ACS Distance Education History

By ACS Distance Education on November 4, 2021 in Careers & Jobs Success | comments

ACS Distance Education was born in 1979 under the name Australian Horticultural Correspondence School.

It was the brainchild of John Mason, a graduate of Burnley Horticultural College who had after a career as a Parks Director, been involved lecturing horticulture and related subjects at several Melbourne colleges, including Burnley where he studied a decade earlier.
In late 1978 he became aware that large numbers of applicants were being turned away from Burnley each year. There simply were insufficient places available for the number of people wanting to study horticulture. 

The answer seemed obvious. Develop distance education courses. At first John tried to secure support from the government. The college principal was very supportive; but as is often the case; bureaucracy and lack of funding made progress difficult. After a few months and little progress John decided to simply write a course, and with help from a colleague who had marketing experience with CAE (Council of Adult Education); a plan was born.

The first course was Horticulture I; developed over mid of 1979 and launched with an advertisement in Your Garden magazine in August 79. That first advertisement generated 37 enrolments. Clearly there was a need to be met.

Throughout the 1980's the range of courses grew as did the staff and scope of operation. Within a few years the scope of courses was expanding. At first additional courses were developed in Landscaping, Propagation and Garden Maintenance; then beyond horticulture with courses in fitness, business, environmental studies and writing. 

From Pen and Paper to Cutting Edge Technology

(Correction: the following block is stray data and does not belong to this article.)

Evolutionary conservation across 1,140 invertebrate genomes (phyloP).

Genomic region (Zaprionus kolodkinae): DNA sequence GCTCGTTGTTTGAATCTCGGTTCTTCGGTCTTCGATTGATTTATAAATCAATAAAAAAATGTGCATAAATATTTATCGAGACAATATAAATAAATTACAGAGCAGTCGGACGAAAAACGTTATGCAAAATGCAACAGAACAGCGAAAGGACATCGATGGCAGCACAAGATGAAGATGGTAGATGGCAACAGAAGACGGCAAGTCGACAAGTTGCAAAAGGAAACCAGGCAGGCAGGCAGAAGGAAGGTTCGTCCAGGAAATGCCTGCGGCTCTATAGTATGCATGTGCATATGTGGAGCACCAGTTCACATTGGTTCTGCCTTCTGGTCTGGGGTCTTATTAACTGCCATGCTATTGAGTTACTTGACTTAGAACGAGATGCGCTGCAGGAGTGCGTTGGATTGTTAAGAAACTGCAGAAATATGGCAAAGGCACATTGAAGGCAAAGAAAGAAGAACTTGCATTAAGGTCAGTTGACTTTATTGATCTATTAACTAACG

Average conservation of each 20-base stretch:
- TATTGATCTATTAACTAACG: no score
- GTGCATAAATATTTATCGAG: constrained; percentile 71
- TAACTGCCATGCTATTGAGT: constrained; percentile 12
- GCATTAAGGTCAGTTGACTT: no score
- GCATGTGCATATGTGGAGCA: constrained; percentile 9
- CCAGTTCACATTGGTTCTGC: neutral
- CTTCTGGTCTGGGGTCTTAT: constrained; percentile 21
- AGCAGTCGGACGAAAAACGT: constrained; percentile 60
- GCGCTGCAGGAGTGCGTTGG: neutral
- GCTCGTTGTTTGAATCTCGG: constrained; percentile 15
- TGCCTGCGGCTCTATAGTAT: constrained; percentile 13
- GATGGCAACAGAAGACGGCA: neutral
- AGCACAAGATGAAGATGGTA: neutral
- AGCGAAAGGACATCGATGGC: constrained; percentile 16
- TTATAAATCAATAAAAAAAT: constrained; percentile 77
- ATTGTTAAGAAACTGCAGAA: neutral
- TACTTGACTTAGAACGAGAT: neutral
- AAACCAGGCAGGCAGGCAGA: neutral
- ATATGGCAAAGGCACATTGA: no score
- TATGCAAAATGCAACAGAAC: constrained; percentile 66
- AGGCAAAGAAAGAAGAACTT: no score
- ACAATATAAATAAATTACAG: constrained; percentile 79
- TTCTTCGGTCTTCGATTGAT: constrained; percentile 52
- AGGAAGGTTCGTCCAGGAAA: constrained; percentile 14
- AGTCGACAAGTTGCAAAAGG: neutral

At this stage Courses were written and edited with pen and paper, then typed onto stencils and individual pages of course notes printed one at a time. Those notes were then compiled and stapled together. This was a time before computer technology was ever used by small businesses, nor by most colleges or schools. John’s brother was studying I.T. at RMIT at the time and encouraged a move to using computers. We purchased our first computer and dot matrix computer printer in 1981. John and (wife) Leonie set about learning to use and apply a technology that was at the time largely foreign to them, and largely foreign to almost everyone else. Within months, they had worked out how to adapt this new technology to developing, managing and delivering distance education, using an early word processing system developed for Apple II computers (called Zardax). In 1986 Zardaz was fast becoming redundant, so everything was transferred from Zardax on Apples to Wordstar on PC’s. A few years later it was transferred to Wordperfect on PC’s then to Microsoft Word. Through the 90’s John’s son (David Mason; by then a trained and experienced programmer) built an LMS (Learning Management System) and courses began being delivered online. Recognising that online delivery was problematic for some people (eg. With poor internet connections), and that others learn better reading printed materials than working off a screen; these other options were maintained and continued to be developed and improved. In 2016 a completely new online course delivery system was developed with far more features, and after a year of testing and improving, courses began being moved to this new cutting edge system in 2017. The transfer was completed in 2018. New features and improvements to programming have continue in that system since.
In 1985 ACS moved to a commercial premises and opened a retail garden & book shop which operated for 18 months. With the school continuing to grow much faster than the shop, the business moved away from retailing (except for mail order books) in 1986.

Engaging with industry

ACS and it’s principal have always engaged with real world industry. It has always been a s important for staff to be selected on the basis of past and continuing involvement with industry (having worked in the “real world” beyond education, and been active with industry bodies and events). ACS embraced the idea of professional development long before it became trendy.